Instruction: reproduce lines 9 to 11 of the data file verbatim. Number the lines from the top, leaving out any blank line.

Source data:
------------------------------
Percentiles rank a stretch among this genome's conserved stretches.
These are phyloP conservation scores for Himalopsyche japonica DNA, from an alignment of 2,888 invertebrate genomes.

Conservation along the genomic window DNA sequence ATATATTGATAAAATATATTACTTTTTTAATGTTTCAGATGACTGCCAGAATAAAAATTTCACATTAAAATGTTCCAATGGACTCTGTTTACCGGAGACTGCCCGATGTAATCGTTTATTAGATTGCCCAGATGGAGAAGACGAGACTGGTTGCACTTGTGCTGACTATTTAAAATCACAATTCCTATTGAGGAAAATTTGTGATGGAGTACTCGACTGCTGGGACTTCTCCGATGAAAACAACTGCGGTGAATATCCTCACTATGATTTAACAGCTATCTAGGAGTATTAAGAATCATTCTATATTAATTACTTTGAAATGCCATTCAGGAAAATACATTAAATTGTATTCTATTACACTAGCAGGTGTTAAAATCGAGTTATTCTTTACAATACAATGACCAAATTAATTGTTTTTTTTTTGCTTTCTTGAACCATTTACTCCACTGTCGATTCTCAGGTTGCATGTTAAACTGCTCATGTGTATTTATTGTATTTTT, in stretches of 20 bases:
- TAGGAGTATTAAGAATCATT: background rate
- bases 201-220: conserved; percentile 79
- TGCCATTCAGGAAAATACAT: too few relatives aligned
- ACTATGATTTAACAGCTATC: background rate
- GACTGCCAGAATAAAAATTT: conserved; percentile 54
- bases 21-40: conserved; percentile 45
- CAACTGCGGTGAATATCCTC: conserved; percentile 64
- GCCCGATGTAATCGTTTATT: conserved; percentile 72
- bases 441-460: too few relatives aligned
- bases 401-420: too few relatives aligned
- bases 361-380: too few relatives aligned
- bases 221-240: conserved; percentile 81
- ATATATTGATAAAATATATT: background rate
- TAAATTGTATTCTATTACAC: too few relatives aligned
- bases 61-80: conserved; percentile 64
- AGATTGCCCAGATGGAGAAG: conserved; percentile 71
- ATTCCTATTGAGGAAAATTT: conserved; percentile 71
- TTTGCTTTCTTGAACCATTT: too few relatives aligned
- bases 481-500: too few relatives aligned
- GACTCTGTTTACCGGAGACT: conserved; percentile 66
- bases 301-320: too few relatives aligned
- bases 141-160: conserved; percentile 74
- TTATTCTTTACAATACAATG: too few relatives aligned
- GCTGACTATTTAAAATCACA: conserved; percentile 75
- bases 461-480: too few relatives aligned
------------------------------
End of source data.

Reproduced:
- bases 21-40: conserved; percentile 45
- CAACTGCGGTGAATATCCTC: conserved; percentile 64
- GCCCGATGTAATCGTTTATT: conserved; percentile 72